Windows offered an option to “do it later,” which I clicked. I was informed that some update features would be disabled, but I was granted access to Windows, although with click through notices telling me that I was using a “counterfeit” version of Windows occasionally popping up.
As usual, I did my roommate’s taxes first, because hers are the easiest. I’d already made a thumb drive copy of her Tax Act file from last year, which Tax Act uses to import last year’s info into the new return, meaning there’s a whole lot of fields I don’t need to fill out. When I got to the part that asked if she’d used Tax Act last year and would I like to import that info now, I clicked “Yup” and plugged in the thumb drive to copy the file.
Trouble is, Windows didn’t see the thumb drive and no amount of coaxing could make it do so.
I didn’t mess around with that long. I did a quick search and found something about USB ports having to be activated in Windows, which I thought odd because I’ve never had to do anything to get USB ports to work in hard-to-use Linux. I wasn’t going to spend any time trying to figure that out, since there was an easy work around. I rebooted the machine into hard-to-use Linux, opened a file manager, copied the needed file into the proper location in the Windows partition and rebooted the machine into Windows.
From there, doing my roommates taxes was a breeze — until it came time to print her return.
Like me, roommate always files a paper return. None of that online filing stuff for us. Call us old fashioned. We are, and there’s a good reason for that. We’re old.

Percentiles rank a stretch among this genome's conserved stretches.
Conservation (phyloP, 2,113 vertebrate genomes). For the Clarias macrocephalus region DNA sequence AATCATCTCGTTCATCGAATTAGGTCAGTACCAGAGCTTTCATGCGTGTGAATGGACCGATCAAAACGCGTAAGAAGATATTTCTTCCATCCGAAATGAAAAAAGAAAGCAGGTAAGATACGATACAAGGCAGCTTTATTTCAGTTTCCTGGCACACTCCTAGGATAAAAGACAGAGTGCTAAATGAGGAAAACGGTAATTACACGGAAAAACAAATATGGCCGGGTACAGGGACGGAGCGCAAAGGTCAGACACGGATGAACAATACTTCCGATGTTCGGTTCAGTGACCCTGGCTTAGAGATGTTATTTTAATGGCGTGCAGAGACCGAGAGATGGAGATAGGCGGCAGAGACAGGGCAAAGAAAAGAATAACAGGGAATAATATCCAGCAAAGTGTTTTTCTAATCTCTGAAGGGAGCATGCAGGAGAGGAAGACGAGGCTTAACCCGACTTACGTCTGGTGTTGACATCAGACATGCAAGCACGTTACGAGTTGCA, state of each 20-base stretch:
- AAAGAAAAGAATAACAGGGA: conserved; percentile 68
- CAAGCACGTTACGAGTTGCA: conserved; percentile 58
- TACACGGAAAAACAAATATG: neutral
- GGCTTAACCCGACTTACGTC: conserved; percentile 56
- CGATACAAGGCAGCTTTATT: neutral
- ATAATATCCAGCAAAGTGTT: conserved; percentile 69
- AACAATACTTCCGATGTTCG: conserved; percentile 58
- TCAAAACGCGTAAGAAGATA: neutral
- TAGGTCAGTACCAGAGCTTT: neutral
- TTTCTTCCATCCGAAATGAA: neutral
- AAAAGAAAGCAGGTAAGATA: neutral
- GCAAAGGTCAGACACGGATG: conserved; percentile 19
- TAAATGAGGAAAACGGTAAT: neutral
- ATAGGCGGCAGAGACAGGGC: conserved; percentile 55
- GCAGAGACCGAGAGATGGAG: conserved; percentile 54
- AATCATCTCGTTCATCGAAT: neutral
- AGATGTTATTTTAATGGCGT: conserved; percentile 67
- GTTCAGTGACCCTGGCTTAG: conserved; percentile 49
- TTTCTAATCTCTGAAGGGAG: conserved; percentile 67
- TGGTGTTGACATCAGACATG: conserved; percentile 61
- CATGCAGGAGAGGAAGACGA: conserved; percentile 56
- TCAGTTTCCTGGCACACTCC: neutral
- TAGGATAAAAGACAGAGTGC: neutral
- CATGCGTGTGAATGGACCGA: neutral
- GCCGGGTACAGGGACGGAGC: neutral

I hit print and nothing happened. I checked to make sure I had the printer turned on. Yep, there was a green light. I hit print again with the same result. Then again and again and again. Eventually I realized that continuing to click “print” wasn’t the answer.
Tt turned out to be another configureatin problem. That, and no driver. Windows wasn’t configured for this printer and was trying to print to something called OneNote, whatever the hell that is (don’t tell me, I don’t really want to know). I did some futzing around and discovered that Windows saw the printer just fine, but couldn’t use it because it didn’t have a driver for it. I looked through Window’s list of readily available drivers, and discovered that the Deskjet 1000 I use (a horrible printer, BTW), evidently doesn’t exist in my copy of Windows’ world. I found a screen that asked if I’d like Windows to find the driver online. I clicked “make it so.”
“Dave, I can’t do that. You have’t entered a registration key and I might be counterfeit.”
The good news was that Hal did discover that my USB ports weren’t activated and fixed that for me.
I found the “I have a disc” option and looked around for the Windows install disc that had come with the printer when I bought it a year-and-a-half ago, to no avail. Next week, as they say, I have to get organized.
This was a problem. I wouldn’t be able to print the return from Linux, as the Tax Act program is necessary to bring up the proper forms and populate them. Actually, there’s probably a way, but I wasn’t going to spend a day figuring it out.
I came up with another cockamamie solution, however. Since I had printed returns on this printer from the System 76 machine running Windows last year, I figured I could boot it into Windows, copy in the “install.exe” files from the desktop to use to install Tax Act on the System 76 laptop that couldn’t connect to the Internet in Windows, and print from there.
Confused yet? Good.
Then, while booting the laptop, I had an aha moment when my memory cells began to work for a couple of seconds. Last year, I remembered, I’d also had trouble getting the laptop to connect to Wi-Fi in Windows and had fixed the problem by using one of those little Wi-Fi dongles. I looked around for the wooden cigar box I use to keep things like dongles and spare thumb drives, found a dongle and plugged it in. It worked. All that was left was to find my Wi-Fi and tell Windows to connect.
Long story short: Thanks to Hal, Windows 10 on the desktop now had working USB ports, so I was able to easily transfer my roommates file to the Tax Act installation on the laptop. I plugged the printer into the laptop, told Tax Act to print the return and it was done. But jeez, what a headache this ordeal had been.
I’ll begin preparing my taxes shortly. Hopefully not, but there might be a Part Two to this story.